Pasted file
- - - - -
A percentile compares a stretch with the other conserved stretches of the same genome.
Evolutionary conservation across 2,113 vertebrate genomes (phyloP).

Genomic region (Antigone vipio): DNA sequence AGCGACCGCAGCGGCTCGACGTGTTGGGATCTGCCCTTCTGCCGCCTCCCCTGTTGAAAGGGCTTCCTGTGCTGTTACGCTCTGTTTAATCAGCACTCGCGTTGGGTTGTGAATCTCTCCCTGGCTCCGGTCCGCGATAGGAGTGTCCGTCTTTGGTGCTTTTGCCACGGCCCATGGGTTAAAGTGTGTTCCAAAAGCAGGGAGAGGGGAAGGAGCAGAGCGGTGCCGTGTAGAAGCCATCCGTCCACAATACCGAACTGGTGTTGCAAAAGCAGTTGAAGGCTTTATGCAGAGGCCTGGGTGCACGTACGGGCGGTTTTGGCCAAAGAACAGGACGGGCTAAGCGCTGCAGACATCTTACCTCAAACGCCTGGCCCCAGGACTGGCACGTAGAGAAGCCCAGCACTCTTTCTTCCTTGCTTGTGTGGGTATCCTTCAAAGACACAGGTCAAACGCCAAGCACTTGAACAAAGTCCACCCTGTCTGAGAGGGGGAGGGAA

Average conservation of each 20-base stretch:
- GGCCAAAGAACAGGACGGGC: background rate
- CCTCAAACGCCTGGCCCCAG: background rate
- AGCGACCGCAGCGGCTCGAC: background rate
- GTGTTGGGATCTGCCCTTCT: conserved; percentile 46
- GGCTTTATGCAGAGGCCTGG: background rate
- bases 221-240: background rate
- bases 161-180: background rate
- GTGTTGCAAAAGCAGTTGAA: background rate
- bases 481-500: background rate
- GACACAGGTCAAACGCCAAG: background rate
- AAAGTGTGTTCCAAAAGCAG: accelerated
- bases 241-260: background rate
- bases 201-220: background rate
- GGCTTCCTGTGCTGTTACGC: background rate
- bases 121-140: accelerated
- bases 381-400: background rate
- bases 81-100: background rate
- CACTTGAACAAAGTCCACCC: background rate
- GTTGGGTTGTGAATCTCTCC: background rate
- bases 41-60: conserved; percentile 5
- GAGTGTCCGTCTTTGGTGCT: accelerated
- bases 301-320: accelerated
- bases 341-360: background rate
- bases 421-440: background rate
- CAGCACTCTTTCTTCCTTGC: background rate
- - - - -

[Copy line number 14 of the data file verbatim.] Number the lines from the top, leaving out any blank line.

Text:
- GACACAGGTCAAACGCCAAG: background rate